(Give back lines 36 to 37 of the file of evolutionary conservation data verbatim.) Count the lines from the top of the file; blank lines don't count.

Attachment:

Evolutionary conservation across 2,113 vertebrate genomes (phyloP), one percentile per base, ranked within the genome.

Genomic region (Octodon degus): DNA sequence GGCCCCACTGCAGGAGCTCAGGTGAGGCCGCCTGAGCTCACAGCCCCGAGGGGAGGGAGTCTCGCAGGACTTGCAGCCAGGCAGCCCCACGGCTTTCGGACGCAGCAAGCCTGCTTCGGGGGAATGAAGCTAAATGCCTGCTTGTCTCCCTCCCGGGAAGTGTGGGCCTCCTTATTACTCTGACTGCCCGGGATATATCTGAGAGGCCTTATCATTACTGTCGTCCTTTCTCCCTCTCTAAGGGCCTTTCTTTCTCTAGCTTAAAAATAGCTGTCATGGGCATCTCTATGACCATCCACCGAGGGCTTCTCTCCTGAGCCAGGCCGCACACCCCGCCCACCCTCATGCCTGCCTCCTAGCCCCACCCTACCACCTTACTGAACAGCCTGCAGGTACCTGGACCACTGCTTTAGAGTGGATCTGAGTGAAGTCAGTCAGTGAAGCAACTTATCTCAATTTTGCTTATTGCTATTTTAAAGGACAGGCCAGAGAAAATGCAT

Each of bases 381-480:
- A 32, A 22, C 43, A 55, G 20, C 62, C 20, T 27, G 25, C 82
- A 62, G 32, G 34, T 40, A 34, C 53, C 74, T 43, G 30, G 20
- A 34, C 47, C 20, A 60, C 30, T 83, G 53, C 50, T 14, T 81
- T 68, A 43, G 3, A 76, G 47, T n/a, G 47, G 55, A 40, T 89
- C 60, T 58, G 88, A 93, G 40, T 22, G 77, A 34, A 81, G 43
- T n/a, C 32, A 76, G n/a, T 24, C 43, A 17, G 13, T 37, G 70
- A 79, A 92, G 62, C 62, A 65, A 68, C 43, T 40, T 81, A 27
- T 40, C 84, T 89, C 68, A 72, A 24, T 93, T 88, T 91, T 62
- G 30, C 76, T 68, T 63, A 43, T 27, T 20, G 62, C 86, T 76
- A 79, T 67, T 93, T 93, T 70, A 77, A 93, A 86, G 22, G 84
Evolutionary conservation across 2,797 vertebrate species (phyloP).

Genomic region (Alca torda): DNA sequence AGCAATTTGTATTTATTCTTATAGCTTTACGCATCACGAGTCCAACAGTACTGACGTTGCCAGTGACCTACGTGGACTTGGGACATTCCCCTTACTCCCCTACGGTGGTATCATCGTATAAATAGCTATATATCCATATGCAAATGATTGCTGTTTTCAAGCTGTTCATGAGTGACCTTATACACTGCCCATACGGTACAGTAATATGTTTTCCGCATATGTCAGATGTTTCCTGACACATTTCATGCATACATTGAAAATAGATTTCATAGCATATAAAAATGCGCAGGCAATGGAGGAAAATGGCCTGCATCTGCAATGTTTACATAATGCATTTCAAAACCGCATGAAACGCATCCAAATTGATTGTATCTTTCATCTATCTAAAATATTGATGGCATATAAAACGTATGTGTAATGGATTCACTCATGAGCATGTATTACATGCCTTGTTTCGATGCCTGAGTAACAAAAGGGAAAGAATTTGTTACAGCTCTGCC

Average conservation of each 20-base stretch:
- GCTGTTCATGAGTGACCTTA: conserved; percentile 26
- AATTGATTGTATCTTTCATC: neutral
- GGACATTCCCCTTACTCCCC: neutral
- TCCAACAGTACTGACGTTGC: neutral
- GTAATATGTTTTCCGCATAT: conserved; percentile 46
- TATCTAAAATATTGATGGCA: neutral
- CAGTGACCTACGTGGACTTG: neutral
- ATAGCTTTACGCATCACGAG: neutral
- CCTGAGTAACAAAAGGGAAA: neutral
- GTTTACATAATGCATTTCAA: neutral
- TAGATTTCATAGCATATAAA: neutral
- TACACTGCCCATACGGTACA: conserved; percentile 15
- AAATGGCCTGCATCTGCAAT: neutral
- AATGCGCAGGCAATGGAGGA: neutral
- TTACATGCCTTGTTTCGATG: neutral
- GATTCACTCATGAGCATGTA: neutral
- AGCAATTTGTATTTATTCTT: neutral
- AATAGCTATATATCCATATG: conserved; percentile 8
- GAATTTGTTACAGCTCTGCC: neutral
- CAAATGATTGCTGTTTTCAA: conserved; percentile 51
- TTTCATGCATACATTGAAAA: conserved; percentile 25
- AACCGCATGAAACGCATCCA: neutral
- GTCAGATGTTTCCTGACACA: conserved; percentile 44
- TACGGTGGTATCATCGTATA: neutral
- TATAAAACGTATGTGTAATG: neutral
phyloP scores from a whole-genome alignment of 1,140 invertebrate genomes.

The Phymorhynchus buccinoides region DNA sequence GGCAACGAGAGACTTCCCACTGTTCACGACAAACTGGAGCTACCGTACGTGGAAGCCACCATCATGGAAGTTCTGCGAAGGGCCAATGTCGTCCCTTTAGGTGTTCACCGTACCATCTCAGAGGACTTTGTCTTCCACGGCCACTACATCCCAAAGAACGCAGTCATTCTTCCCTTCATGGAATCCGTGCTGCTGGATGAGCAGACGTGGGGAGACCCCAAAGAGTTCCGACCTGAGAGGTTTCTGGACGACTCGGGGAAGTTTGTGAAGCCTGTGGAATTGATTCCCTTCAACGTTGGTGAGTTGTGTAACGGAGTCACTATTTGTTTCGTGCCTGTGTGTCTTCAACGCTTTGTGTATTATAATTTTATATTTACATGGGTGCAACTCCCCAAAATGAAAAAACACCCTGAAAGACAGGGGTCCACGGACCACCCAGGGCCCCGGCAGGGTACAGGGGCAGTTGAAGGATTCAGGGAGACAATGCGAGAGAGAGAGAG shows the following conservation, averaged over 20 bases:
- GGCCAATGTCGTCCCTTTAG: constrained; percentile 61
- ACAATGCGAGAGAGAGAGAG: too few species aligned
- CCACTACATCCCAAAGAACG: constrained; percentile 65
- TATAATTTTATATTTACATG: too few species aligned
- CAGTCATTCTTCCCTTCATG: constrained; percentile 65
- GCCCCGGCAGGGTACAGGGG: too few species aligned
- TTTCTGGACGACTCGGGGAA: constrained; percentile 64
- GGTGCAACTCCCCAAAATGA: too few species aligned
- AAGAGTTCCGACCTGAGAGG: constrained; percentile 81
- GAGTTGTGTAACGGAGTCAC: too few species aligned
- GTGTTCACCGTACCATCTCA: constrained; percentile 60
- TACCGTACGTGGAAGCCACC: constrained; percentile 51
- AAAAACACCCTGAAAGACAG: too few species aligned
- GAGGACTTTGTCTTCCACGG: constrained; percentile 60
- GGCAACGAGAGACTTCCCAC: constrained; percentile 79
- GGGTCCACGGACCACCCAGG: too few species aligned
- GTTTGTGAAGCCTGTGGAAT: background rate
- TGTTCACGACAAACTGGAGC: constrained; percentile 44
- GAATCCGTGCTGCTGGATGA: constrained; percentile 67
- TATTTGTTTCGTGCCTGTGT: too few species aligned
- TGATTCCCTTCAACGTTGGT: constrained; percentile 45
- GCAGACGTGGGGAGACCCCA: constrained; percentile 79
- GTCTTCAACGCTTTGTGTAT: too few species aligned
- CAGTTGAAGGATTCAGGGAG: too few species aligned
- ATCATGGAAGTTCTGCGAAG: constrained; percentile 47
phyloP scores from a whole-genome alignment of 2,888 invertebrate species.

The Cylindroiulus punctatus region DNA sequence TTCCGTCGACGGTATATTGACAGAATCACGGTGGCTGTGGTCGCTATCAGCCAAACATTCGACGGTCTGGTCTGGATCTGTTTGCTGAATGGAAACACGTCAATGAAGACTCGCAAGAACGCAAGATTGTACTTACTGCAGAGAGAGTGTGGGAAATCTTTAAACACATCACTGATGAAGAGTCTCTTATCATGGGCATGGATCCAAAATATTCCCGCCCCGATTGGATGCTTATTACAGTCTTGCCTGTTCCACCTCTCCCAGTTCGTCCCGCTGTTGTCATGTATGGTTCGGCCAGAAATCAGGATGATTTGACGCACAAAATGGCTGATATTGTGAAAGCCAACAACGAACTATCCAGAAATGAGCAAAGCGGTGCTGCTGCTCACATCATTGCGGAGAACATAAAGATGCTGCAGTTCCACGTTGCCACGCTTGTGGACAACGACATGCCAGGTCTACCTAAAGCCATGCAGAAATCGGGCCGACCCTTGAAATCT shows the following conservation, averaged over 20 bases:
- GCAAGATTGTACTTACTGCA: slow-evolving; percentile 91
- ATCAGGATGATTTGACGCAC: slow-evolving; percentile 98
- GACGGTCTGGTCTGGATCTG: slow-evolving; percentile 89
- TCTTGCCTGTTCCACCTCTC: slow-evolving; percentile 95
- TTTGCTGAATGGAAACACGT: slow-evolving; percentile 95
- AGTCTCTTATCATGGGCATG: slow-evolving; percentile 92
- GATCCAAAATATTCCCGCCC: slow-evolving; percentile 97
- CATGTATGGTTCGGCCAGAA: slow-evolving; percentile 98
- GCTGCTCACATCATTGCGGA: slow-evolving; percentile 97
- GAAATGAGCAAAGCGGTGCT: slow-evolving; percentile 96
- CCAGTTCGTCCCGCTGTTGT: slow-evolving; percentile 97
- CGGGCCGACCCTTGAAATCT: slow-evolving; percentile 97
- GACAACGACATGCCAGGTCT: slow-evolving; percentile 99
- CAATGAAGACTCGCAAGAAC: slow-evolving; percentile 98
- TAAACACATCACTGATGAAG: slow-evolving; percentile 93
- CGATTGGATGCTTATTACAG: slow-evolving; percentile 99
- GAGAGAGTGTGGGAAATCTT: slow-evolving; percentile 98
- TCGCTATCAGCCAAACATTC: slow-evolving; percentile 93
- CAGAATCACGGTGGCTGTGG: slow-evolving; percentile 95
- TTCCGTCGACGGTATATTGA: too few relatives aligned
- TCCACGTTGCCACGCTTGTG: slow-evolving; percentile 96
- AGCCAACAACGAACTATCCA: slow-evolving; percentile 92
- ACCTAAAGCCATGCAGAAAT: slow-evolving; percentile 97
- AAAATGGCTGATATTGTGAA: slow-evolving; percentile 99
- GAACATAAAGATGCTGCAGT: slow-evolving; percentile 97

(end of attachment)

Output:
- CAAATGATTGCTGTTTTCAA: conserved; percentile 51
- TTTCATGCATACATTGAAAA: conserved; percentile 25